For Eliot Horowitz, CTO and cofounder of MongoDB, it’s been all about solving database problems. From his time as cofounder of a website called ShopWiki, where he developed crawling and data extraction algorithms, he found himself spending more time customizing databases to do what he needed than working on his original application.
“We spend so much time building accidental databases, we said why not build one on purpose?” Horowitz said during an interview on the opening day of MongoDB World in New York City yesterday.
And today he took to the stage for a keynote speech in which he unveiled new features of MongoDB, the hugely popular NoSQL database.
He couched the announcement by saying the improvements—in three main areas—might not seem to be huge technological breakthroughs, but they do provide a means for developer productivity and operational correctness.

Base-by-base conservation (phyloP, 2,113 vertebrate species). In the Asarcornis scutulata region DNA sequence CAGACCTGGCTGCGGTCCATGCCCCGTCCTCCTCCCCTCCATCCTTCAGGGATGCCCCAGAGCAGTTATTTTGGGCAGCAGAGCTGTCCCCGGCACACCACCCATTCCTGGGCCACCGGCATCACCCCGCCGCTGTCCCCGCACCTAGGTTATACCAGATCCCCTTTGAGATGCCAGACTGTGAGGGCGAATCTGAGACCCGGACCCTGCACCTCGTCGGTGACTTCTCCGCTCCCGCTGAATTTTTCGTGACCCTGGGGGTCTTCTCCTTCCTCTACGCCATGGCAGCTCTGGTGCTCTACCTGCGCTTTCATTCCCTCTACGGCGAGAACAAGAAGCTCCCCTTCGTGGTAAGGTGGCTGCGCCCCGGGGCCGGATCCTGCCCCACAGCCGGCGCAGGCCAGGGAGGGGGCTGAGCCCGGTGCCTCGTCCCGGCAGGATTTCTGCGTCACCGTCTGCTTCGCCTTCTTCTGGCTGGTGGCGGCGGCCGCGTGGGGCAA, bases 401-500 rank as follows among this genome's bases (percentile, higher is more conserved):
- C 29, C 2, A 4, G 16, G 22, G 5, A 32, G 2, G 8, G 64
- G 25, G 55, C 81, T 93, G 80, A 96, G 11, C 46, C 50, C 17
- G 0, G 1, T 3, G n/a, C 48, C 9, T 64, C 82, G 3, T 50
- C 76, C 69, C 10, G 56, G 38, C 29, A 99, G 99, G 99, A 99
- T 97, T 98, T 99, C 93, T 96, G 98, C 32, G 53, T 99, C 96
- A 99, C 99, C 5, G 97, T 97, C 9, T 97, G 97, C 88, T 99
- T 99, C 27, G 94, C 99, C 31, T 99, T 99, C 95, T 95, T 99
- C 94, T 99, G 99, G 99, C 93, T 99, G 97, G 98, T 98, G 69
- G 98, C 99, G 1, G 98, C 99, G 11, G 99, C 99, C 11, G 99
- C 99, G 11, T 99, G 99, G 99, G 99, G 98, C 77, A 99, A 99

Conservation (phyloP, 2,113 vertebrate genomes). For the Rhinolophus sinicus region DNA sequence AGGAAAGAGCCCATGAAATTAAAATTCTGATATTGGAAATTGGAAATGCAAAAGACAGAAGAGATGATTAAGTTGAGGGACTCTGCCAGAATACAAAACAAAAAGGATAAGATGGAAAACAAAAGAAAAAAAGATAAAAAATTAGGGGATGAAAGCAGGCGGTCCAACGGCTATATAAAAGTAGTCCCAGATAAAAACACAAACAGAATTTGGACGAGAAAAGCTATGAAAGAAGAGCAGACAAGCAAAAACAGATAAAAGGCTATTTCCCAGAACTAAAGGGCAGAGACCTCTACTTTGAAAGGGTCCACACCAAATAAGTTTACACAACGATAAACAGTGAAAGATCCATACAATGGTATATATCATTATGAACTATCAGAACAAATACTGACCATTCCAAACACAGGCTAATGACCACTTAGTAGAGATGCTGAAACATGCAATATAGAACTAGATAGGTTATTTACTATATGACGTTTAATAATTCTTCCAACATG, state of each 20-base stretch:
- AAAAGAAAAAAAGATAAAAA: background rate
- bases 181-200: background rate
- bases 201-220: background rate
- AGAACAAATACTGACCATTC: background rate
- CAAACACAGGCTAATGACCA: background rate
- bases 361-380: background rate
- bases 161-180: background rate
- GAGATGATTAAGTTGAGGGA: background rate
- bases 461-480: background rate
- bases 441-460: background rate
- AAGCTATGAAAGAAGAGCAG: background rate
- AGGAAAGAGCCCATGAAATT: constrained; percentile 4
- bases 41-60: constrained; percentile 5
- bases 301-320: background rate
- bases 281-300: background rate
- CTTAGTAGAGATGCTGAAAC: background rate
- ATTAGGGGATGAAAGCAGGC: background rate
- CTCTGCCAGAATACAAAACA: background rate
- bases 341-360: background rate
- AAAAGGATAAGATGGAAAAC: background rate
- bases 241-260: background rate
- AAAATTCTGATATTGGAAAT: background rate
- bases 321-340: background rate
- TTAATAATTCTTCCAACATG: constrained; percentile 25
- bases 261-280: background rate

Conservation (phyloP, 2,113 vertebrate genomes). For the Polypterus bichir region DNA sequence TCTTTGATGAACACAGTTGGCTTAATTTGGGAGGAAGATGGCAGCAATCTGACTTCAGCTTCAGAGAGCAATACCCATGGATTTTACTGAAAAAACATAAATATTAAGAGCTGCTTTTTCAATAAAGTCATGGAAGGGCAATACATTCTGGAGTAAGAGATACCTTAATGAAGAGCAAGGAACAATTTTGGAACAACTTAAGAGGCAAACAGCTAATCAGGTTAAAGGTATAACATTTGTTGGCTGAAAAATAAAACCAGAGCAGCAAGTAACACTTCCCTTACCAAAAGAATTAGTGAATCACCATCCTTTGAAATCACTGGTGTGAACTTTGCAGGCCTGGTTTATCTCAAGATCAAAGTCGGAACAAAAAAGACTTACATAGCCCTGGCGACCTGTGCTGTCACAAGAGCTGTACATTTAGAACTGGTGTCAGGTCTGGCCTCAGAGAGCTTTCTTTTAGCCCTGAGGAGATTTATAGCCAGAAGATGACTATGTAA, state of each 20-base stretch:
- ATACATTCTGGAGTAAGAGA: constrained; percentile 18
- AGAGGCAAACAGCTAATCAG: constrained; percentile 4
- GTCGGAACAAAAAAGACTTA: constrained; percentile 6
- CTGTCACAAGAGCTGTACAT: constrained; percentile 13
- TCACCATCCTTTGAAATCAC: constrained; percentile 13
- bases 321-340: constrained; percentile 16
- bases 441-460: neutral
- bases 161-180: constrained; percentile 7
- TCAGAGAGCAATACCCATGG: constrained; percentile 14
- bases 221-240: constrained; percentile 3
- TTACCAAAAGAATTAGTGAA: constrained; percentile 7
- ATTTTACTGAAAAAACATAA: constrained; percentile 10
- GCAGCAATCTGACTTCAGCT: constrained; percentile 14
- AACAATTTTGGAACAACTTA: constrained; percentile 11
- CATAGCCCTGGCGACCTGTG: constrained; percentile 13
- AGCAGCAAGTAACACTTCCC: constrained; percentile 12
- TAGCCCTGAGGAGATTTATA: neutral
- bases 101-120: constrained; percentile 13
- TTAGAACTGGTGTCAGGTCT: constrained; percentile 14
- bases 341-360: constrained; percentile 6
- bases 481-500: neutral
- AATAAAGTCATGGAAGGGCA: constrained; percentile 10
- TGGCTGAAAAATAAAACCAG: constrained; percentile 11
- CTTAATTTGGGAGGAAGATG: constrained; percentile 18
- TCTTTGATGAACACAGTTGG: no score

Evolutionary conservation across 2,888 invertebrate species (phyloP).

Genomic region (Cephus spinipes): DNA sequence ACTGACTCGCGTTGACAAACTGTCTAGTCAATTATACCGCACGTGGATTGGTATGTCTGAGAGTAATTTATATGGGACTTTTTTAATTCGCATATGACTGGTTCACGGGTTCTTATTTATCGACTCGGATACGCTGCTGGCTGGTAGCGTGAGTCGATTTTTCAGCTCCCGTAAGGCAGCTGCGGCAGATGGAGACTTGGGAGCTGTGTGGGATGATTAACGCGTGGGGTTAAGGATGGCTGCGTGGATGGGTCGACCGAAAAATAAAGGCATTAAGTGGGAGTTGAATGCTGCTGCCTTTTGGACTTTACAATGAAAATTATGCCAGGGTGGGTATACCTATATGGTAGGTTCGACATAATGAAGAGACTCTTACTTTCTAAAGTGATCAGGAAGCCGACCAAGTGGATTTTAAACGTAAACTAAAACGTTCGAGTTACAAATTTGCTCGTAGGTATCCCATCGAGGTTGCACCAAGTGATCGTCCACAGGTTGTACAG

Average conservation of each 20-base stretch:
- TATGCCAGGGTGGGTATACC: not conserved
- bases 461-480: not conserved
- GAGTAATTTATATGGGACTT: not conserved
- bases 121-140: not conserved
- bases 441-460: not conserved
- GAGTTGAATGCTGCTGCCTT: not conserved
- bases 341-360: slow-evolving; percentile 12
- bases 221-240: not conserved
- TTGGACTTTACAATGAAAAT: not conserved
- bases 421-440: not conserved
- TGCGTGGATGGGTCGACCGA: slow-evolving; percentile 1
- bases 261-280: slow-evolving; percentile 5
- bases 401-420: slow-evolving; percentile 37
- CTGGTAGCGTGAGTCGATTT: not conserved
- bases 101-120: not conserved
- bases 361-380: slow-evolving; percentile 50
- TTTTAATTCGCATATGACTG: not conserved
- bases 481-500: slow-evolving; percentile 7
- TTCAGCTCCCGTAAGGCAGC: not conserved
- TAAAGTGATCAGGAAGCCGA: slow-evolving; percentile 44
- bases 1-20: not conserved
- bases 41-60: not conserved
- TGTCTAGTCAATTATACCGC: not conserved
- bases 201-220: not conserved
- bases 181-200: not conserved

First, on the server-side, Horowitz talked about document-level locking, which enables greatly improved concurrency. This will be added in the 2.8 release of the database, which he said should be out in “late fall.” This more granular locking will allow for more simultaneous writes to occur without locking up resources or hurting performance, he explained.
Also due out in the 2.8 release are new storage engines, each with different performance characteristics that can be selected based on use case, Horowitz said. These dedicated storage engines, for things such as encryption or compression, can be run simultaneously in single replica sets, he said.
The last improvement he discussed is in automation, as new managements tools for orchestrating large MongoDB clusters arrive that enable rolling configuration changes out of the box. Provisioning today is only available for Amazon Web Services, but other platforms are in the works.